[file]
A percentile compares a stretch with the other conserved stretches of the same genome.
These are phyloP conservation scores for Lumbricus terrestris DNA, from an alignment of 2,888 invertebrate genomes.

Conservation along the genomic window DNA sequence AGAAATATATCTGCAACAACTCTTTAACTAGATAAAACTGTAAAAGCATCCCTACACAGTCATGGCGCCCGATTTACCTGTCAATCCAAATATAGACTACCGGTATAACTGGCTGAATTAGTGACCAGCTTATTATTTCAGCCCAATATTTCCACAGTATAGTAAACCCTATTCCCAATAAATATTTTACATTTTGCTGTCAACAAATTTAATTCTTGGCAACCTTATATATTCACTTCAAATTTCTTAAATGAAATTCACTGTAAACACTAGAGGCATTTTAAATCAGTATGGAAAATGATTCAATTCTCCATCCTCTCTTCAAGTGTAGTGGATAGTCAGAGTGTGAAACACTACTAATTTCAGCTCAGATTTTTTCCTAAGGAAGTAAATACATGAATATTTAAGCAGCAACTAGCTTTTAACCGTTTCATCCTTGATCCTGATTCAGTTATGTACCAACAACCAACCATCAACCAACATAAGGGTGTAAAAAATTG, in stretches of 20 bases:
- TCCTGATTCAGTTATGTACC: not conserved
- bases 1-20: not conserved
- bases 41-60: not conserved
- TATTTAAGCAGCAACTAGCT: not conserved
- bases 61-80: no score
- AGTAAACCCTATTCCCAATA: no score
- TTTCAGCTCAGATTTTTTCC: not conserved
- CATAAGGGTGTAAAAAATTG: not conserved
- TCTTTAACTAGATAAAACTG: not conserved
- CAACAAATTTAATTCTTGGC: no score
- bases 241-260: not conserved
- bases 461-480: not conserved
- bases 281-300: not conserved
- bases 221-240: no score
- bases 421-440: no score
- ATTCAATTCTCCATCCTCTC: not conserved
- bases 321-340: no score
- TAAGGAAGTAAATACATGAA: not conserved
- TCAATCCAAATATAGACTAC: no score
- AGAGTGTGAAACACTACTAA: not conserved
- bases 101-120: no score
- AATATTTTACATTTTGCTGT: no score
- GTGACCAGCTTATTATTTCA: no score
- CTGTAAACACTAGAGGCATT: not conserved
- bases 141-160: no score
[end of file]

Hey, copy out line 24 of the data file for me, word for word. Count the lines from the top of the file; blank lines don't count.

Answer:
- bases 101-120: no score